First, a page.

Grammar in the National Curriculum
May 10, 2009
Last week, The Australian newspaper again set its sights on the teaching of English, particularly grammar. In its usual manner, the paper made inaccurate comments about the use of Functional grammar in the classroom. The paper’s sentiments were echoed in a letter to the editor on Saturday 9 May. By coincidence, the letter was written by my former, Senior English teacher. Printed below is the response I sent off to that letter. (At the time of posting, The Australian had not chosen to publish my response – but, then, given that they don’t like people disagreeing with their own, misinformed educational views, I would have been surprised if they had).
“Enid Duncan (Letters, 9-10/5) claims that traditional grammar is the most suitable for schools as it is simpler than one of the alternatives, functional grammar. Now, Enid (or should I say Mrs Duncan!) was my Senior English teacher in 1978 and 1979. Since then, I have gone on to a 26 year career as an English teacher. Regretfully, I can only give my former teacher’s letter 11/20. While I also welcome a renewed emphasis on teaching grammar, like most critics of functional grammar, Enid has her facts wrong.
Numerous research projects over many decades have demonstrated consistently that traditional teaching of grammar does NOT raise literacy standards. For example, the 2007 WritingNext report commissioned by the Carnegie Corporation of New York concluded that the “teaching of the parts of speech and structure of sentences had a negative effect [on student achievement] which was small, but…statistically significant, indicating that traditional grammar instruction is unlikely to help improve the quality of students’ writing…However, other instructional methods, such as sentence combining, provide an effective alternative to traditional grammar instruction…a recent study (Fearn & Farnan, 2005) found that teaching students to focus on the function and practical application of grammar within the context of writing…produced strong and positive effects on students’ writing” (p21).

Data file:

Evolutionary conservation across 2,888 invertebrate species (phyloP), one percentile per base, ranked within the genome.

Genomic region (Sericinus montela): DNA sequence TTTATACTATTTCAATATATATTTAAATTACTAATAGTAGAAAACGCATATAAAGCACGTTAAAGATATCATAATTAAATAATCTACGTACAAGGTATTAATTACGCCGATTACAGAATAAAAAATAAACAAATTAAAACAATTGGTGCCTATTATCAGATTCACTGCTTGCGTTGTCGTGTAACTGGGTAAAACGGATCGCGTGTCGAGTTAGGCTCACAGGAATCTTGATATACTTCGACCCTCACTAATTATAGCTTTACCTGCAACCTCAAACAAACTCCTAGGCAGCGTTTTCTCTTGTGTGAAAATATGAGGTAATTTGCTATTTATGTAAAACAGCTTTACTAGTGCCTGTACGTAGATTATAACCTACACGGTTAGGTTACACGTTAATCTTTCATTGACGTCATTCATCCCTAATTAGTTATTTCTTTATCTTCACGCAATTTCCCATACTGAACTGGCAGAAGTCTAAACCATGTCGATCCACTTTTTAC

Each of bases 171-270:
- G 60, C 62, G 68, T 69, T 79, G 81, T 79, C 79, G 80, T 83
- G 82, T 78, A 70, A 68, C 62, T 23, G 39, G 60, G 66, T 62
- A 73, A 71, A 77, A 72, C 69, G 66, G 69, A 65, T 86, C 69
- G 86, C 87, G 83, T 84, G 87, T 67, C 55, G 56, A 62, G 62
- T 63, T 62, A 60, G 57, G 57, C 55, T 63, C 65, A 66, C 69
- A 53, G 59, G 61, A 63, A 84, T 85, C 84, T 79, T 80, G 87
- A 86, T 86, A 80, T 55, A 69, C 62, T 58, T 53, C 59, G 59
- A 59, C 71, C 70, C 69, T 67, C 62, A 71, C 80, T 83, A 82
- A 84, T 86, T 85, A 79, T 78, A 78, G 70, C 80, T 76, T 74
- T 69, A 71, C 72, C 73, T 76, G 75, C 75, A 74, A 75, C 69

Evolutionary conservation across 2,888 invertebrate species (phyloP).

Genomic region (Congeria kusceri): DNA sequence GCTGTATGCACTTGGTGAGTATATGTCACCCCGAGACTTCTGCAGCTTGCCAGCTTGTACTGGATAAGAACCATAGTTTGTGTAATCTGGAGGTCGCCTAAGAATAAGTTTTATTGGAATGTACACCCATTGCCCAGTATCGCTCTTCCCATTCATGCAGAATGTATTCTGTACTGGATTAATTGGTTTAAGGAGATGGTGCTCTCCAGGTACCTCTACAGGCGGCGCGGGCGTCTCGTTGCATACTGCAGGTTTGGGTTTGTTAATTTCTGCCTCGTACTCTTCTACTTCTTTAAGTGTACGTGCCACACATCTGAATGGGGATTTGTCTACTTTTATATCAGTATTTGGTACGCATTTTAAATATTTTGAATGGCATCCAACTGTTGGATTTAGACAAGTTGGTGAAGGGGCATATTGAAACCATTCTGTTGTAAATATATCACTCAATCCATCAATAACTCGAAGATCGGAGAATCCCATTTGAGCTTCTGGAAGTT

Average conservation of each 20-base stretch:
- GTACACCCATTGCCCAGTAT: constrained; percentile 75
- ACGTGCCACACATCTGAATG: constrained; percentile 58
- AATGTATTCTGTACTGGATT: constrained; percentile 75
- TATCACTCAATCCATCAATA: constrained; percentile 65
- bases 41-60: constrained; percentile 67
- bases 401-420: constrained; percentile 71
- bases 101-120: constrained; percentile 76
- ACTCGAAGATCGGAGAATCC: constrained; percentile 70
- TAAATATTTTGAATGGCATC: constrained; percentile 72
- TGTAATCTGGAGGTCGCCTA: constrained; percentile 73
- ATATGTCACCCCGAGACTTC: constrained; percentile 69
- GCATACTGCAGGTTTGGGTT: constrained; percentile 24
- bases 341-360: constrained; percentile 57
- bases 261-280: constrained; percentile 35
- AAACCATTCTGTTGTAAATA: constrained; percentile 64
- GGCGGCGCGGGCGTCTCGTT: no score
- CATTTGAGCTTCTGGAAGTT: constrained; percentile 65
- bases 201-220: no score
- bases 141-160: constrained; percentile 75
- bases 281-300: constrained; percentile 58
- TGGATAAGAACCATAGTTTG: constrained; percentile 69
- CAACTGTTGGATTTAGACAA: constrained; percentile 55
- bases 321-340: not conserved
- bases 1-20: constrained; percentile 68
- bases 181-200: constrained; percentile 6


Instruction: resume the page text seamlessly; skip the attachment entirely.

Enid states that traditional terms such as ‘noun, verb, adjective and verb’ (sic) are better compared to the functional grammar terms ‘ideational, interpersonal and predicator’. However, despite the impression given, these terms are completely unrelated to the traditional set; they do not refer to the same aspects of language. In fact, all of the traditional terms listed are found in functional grammar textbooks. Moreover, I have never heard any proponent of functional grammar suggest that ideational, interpersonal and predicator are suitable terms to use with young students. As with any specialist field, knowledge of grammar must be introduced in age appropriate ways, often using simpler terms and definitions initially.
Thanks for the kind offer to act as a ‘valuable resource’, Enid, but you’ll be happy to hear that, despite very real gaps in grammar knowledge for some teachers, there are also many very skilled and knowledgeable English teachers. The bottom line? A functional grammar can do everything traditional grammar purports to do, but also a great deal more. I hope that those of us who are literacy experts and have used a functional approach to grammar very successfully for many years will not be hamstrung by requirements to use inferior methods dictated to us by the well-intentioned, but mis-informed traditionalists.”